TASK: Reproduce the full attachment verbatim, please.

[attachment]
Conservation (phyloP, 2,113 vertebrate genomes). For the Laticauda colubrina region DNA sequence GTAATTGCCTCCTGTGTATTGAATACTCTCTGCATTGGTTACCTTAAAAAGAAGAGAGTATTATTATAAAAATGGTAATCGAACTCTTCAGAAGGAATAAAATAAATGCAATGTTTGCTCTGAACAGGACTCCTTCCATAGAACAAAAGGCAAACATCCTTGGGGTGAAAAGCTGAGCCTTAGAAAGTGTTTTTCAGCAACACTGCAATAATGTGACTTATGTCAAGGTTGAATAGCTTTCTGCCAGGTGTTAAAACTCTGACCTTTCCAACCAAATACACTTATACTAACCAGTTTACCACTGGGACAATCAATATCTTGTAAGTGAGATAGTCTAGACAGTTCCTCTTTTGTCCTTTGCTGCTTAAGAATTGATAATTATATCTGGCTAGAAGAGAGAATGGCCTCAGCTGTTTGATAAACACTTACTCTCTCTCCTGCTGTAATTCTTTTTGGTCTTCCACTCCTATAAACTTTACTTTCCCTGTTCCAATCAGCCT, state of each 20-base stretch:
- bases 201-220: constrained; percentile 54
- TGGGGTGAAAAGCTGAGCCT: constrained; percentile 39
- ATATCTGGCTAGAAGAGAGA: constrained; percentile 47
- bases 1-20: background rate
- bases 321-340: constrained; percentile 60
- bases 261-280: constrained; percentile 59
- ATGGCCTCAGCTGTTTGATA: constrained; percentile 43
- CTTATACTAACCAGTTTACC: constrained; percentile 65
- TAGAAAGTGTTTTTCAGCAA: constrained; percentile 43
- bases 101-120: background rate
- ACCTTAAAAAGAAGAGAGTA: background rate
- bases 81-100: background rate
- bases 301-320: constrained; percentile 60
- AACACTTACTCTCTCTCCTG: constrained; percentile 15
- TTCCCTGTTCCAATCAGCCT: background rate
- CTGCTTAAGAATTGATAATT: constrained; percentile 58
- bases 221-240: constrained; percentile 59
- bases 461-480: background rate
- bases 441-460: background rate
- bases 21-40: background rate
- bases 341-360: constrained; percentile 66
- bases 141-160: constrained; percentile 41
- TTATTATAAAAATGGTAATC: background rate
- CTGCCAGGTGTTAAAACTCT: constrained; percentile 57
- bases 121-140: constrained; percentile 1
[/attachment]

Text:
Conservation (phyloP, 2,113 vertebrate genomes). For the Laticauda colubrina region DNA sequence GTAATTGCCTCCTGTGTATTGAATACTCTCTGCATTGGTTACCTTAAAAAGAAGAGAGTATTATTATAAAAATGGTAATCGAACTCTTCAGAAGGAATAAAATAAATGCAATGTTTGCTCTGAACAGGACTCCTTCCATAGAACAAAAGGCAAACATCCTTGGGGTGAAAAGCTGAGCCTTAGAAAGTGTTTTTCAGCAACACTGCAATAATGTGACTTATGTCAAGGTTGAATAGCTTTCTGCCAGGTGTTAAAACTCTGACCTTTCCAACCAAATACACTTATACTAACCAGTTTACCACTGGGACAATCAATATCTTGTAAGTGAGATAGTCTAGACAGTTCCTCTTTTGTCCTTTGCTGCTTAAGAATTGATAATTATATCTGGCTAGAAGAGAGAATGGCCTCAGCTGTTTGATAAACACTTACTCTCTCTCCTGCTGTAATTCTTTTTGGTCTTCCACTCCTATAAACTTTACTTTCCCTGTTCCAATCAGCCT, state of each 20-base stretch:
- bases 201-220: constrained; percentile 54
- TGGGGTGAAAAGCTGAGCCT: constrained; percentile 39
- ATATCTGGCTAGAAGAGAGA: constrained; percentile 47
- bases 1-20: background rate
- bases 321-340: constrained; percentile 60
- bases 261-280: constrained; percentile 59
- ATGGCCTCAGCTGTTTGATA: constrained; percentile 43
- CTTATACTAACCAGTTTACC: constrained; percentile 65
- TAGAAAGTGTTTTTCAGCAA: constrained; percentile 43
- bases 101-120: background rate
- ACCTTAAAAAGAAGAGAGTA: background rate
- bases 81-100: background rate
- bases 301-320: constrained; percentile 60
- AACACTTACTCTCTCTCCTG: constrained; percentile 15
- TTCCCTGTTCCAATCAGCCT: background rate
- CTGCTTAAGAATTGATAATT: constrained; percentile 58
- bases 221-240: constrained; percentile 59
- bases 461-480: background rate
- bases 441-460: background rate
- bases 21-40: background rate
- bases 341-360: constrained; percentile 66
- bases 141-160: constrained; percentile 41
- TTATTATAAAAATGGTAATC: background rate
- CTGCCAGGTGTTAAAACTCT: constrained; percentile 57
- bases 121-140: constrained; percentile 1